With the national unemployment rate hovering at just 3.9 percent, according to the U.S. Bureau of Labor Statistics, it’s safe to say a version of the following phrase has been uttered with a tremendous amount of frequency lately: “You’re hired.”
When candidates are formally given an offer to join your company, it’s not necessarily an indication that they’ll take it. After all, a job offer is just that – a proposal to a candidate, typically with terms attached, that they’re free to accept or turn down. In other words, the evaluation period of a hiring company’s employer brand doesn’t stop when the interview ends. It continues all the way through the offer stage.
3 in 4 take employer brand strength into account after job offer
According to figures from the 2018 MRINetwork Reputation Management Study, 69 percent of candidates point to employer brand strength as a key component of the process when evaluating a job offer and their decisions regarding whether to accept it. There are many avenues through which company culture manifests itself, and chief among them are the people who already work there. Indeed, when respondents in the Reputation Management Study were asked about the methods they use to gauge a potential workplace’s brand, referrals from current employees was referenced as the most important one.
Thanks to online search engines, “about us” and “what we do” sections on company websites and word of mouth, there’s no denying candidates have plenty of means by which to evaluate employer brand strength, but the results of the MRINetwork Study demonstrate that employee referrals serve as an effective, traditional method for recruiting highly skilled workers. Top talent – especially those in the managerial and professional labor market – are harder to come by, given the jobless rate in this workforce group has been around 2 percent for some time.
Employer brand familiarity can make recruitment easier
Once a job offer has been presented, how the candidates evaluates the employer brand, at least in part, may influence the assumptions he or she made prior to the interview. Brand awareness can help in this regard, something that a majority of hiring managers struggle with. A recent Glassdoor poll found 60 percent of HR departments describe company brand awareness as a challenge to both attracting and hiring individuals to fill open positions. Yet when candidates recognize brands or are familiar with what a company stands for prior to applying, 75 percent of respondents said that this made the recruitment process simpler.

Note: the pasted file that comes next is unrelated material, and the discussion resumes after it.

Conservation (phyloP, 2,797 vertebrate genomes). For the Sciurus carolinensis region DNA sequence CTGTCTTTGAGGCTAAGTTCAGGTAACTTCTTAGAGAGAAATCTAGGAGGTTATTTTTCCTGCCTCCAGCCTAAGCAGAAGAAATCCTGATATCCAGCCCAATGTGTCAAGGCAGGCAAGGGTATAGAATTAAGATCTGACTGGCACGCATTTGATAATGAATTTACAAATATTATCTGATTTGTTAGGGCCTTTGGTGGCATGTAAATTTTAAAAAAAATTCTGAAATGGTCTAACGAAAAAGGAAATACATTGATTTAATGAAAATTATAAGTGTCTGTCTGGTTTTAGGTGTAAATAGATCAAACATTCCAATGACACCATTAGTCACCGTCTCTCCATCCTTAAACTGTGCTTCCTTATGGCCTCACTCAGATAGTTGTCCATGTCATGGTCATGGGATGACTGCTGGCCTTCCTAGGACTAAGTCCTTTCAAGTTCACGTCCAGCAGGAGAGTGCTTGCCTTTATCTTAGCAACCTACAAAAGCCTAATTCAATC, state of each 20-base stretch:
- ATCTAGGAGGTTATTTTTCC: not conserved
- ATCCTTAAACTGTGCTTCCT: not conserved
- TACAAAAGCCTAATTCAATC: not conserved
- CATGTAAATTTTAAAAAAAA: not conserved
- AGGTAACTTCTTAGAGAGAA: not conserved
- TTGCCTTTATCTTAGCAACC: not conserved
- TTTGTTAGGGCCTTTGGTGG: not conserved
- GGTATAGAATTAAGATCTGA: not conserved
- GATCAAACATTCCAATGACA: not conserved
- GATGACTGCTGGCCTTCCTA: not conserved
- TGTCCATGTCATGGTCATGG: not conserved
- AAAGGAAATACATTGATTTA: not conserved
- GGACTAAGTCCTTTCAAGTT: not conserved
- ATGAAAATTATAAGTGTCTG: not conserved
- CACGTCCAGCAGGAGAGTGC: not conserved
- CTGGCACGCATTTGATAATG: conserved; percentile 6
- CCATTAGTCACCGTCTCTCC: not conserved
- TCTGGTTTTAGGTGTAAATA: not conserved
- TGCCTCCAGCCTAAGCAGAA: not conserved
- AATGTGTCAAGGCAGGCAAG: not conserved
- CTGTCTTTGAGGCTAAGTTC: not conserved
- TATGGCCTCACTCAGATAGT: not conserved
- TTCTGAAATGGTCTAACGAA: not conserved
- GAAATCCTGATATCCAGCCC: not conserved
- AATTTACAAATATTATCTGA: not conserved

However, what the candidate takes away from the interview ultimately has the most influential effect, which is why it’s so important for current staff members to bring their “A” game. Recognition of the company’s brand may happen pre-interview, but company brand – your workplace’s day-in, day-out culture and values is whats noticed during the interview itself.
This can start with demonstrating the type of reputation your company’s seeks to epitomize, like upward mobility.
Julie Coucoules, head of talent acquisition at Glassdoor, noted the importance of building and nurturing a good reputation, given the mixed messages with which candidates are often bombarded.
“Job seekers today are more informed than ever, researching the ins and outs of specific jobs and companies, so employers should take advantage of this by engaging with prospective talent and showcasing what they have to offer,” Coucoules explained. “With one-third of hiring managers reporting that employer brand is one of the factors that influences people most when weighing a job offer, it is worth getting right.”
Employer brand strength may be furthered when candidates are comfortable with the terms of the job offer. Both employers and candidates polled in the MRINetwork Study said competitive compensation packages affected employer branding positively, as did opportunities for advancement within the company. Conversely, respondents pointed to high turnover rates and off-kilter work-life balances as negative brand influencers.
An employer brand during the interview process that projects a good work-life balance can be the difference between a candidate accepting or turning down a job offer. In a Gallup poll of Millennials, 57 percent said work-life balance was very important to them, meaning they wanted jobs that promoted their well- being.
The company brand and its employer brand must work together – they are like muscles that are both connected and reliant on each other. When each are exercised on a regular basis they grow stronger, both individually and collectively. Make sure to keep this in mind in your recruitment and interview process, to more effectively attract and retain the best workers.